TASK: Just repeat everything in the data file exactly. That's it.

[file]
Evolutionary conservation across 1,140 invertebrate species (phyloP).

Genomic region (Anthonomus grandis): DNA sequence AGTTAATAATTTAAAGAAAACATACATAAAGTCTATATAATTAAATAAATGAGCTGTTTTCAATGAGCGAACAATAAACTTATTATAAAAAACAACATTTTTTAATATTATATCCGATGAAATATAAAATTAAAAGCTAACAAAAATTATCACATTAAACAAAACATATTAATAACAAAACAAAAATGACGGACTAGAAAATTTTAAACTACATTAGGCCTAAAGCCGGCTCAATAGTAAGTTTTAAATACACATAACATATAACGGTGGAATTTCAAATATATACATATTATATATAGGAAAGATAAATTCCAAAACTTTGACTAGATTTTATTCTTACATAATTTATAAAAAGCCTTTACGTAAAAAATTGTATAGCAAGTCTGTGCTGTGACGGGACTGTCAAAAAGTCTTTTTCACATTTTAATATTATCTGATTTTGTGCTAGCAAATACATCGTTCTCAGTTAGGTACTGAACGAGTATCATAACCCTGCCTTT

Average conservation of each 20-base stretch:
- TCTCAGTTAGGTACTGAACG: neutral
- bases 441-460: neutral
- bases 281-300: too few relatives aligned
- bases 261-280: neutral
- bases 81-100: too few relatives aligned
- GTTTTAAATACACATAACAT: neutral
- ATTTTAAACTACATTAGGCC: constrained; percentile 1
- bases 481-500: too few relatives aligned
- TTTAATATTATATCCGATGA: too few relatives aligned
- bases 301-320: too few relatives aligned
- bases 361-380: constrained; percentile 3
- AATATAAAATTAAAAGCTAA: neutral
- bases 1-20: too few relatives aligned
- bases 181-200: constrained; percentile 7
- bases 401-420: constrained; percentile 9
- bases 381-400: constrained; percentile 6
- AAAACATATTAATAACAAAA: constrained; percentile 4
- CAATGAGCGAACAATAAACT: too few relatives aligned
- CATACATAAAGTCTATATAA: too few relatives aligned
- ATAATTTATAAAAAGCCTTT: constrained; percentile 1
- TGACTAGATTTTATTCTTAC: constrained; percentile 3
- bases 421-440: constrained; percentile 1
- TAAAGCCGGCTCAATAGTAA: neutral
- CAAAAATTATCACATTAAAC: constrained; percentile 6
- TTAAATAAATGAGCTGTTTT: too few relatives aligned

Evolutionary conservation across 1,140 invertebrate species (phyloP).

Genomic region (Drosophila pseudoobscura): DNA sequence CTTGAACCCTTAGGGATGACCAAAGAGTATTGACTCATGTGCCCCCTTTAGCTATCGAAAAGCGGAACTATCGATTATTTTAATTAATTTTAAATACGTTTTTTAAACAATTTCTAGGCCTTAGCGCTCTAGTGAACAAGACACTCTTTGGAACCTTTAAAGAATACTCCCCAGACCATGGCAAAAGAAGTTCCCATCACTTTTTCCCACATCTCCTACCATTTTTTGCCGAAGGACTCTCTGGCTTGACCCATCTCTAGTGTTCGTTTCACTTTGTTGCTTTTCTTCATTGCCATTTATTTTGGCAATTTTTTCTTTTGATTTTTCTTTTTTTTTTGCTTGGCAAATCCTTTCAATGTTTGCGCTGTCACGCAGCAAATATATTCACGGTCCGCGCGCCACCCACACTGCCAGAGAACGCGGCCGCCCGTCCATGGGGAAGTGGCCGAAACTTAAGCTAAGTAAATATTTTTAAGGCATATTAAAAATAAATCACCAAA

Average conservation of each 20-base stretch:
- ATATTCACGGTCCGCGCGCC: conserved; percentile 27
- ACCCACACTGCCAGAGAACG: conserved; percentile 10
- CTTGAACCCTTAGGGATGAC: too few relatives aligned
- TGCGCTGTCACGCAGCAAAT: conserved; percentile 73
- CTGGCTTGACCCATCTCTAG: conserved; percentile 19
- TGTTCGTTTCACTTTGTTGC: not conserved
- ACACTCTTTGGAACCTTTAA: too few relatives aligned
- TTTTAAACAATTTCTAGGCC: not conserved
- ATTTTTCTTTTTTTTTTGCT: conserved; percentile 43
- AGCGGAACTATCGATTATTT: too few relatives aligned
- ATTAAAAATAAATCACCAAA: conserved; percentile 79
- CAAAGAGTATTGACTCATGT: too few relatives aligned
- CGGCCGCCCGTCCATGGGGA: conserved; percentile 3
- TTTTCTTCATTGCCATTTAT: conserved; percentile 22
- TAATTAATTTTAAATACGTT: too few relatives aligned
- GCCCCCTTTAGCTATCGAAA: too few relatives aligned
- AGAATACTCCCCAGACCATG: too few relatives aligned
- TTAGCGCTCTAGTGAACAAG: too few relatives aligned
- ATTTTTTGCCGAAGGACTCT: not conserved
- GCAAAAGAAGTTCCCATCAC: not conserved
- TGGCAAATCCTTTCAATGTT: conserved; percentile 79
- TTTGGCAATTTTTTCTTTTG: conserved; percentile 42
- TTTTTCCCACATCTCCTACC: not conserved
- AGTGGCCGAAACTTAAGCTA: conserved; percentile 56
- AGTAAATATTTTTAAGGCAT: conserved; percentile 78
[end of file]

Evolutionary conservation across 1,140 invertebrate species (phyloP).

Genomic region (Anthonomus grandis): DNA sequence AGTTAATAATTTAAAGAAAACATACATAAAGTCTATATAATTAAATAAATGAGCTGTTTTCAATGAGCGAACAATAAACTTATTATAAAAAACAACATTTTTTAATATTATATCCGATGAAATATAAAATTAAAAGCTAACAAAAATTATCACATTAAACAAAACATATTAATAACAAAACAAAAATGACGGACTAGAAAATTTTAAACTACATTAGGCCTAAAGCCGGCTCAATAGTAAGTTTTAAATACACATAACATATAACGGTGGAATTTCAAATATATACATATTATATATAGGAAAGATAAATTCCAAAACTTTGACTAGATTTTATTCTTACATAATTTATAAAAAGCCTTTACGTAAAAAATTGTATAGCAAGTCTGTGCTGTGACGGGACTGTCAAAAAGTCTTTTTCACATTTTAATATTATCTGATTTTGTGCTAGCAAATACATCGTTCTCAGTTAGGTACTGAACGAGTATCATAACCCTGCCTTT

Average conservation of each 20-base stretch:
- TCTCAGTTAGGTACTGAACG: neutral
- bases 441-460: neutral
- bases 281-300: too few relatives aligned
- bases 261-280: neutral
- bases 81-100: too few relatives aligned
- GTTTTAAATACACATAACAT: neutral
- ATTTTAAACTACATTAGGCC: constrained; percentile 1
- bases 481-500: too few relatives aligned
- TTTAATATTATATCCGATGA: too few relatives aligned
- bases 301-320: too few relatives aligned
- bases 361-380: constrained; percentile 3
- AATATAAAATTAAAAGCTAA: neutral
- bases 1-20: too few relatives aligned
- bases 181-200: constrained; percentile 7
- bases 401-420: constrained; percentile 9
- bases 381-400: constrained; percentile 6
- AAAACATATTAATAACAAAA: constrained; percentile 4
- CAATGAGCGAACAATAAACT: too few relatives aligned
- CATACATAAAGTCTATATAA: too few relatives aligned
- ATAATTTATAAAAAGCCTTT: constrained; percentile 1
- TGACTAGATTTTATTCTTAC: constrained; percentile 3
- bases 421-440: constrained; percentile 1
- TAAAGCCGGCTCAATAGTAA: neutral
- CAAAAATTATCACATTAAAC: constrained; percentile 6
- TTAAATAAATGAGCTGTTTT: too few relatives aligned

Evolutionary conservation across 1,140 invertebrate species (phyloP).

Genomic region (Drosophila pseudoobscura): DNA sequence CTTGAACCCTTAGGGATGACCAAAGAGTATTGACTCATGTGCCCCCTTTAGCTATCGAAAAGCGGAACTATCGATTATTTTAATTAATTTTAAATACGTTTTTTAAACAATTTCTAGGCCTTAGCGCTCTAGTGAACAAGACACTCTTTGGAACCTTTAAAGAATACTCCCCAGACCATGGCAAAAGAAGTTCCCATCACTTTTTCCCACATCTCCTACCATTTTTTGCCGAAGGACTCTCTGGCTTGACCCATCTCTAGTGTTCGTTTCACTTTGTTGCTTTTCTTCATTGCCATTTATTTTGGCAATTTTTTCTTTTGATTTTTCTTTTTTTTTTGCTTGGCAAATCCTTTCAATGTTTGCGCTGTCACGCAGCAAATATATTCACGGTCCGCGCGCCACCCACACTGCCAGAGAACGCGGCCGCCCGTCCATGGGGAAGTGGCCGAAACTTAAGCTAAGTAAATATTTTTAAGGCATATTAAAAATAAATCACCAAA

Average conservation of each 20-base stretch:
- ATATTCACGGTCCGCGCGCC: conserved; percentile 27
- ACCCACACTGCCAGAGAACG: conserved; percentile 10
- CTTGAACCCTTAGGGATGAC: too few relatives aligned
- TGCGCTGTCACGCAGCAAAT: conserved; percentile 73
- CTGGCTTGACCCATCTCTAG: conserved; percentile 19
- TGTTCGTTTCACTTTGTTGC: not conserved
- ACACTCTTTGGAACCTTTAA: too few relatives aligned
- TTTTAAACAATTTCTAGGCC: not conserved
- ATTTTTCTTTTTTTTTTGCT: conserved; percentile 43
- AGCGGAACTATCGATTATTT: too few relatives aligned
- ATTAAAAATAAATCACCAAA: conserved; percentile 79
- CAAAGAGTATTGACTCATGT: too few relatives aligned
- CGGCCGCCCGTCCATGGGGA: conserved; percentile 3
- TTTTCTTCATTGCCATTTAT: conserved; percentile 22
- TAATTAATTTTAAATACGTT: too few relatives aligned
- GCCCCCTTTAGCTATCGAAA: too few relatives aligned
- AGAATACTCCCCAGACCATG: too few relatives aligned
- TTAGCGCTCTAGTGAACAAG: too few relatives aligned
- ATTTTTTGCCGAAGGACTCT: not conserved
- GCAAAAGAAGTTCCCATCAC: not conserved
- TGGCAAATCCTTTCAATGTT: conserved; percentile 79
- TTTGGCAATTTTTTCTTTTG: conserved; percentile 42
- TTTTTCCCACATCTCCTACC: not conserved
- AGTGGCCGAAACTTAAGCTA: conserved; percentile 56
- AGTAAATATTTTTAAGGCAT: conserved; percentile 78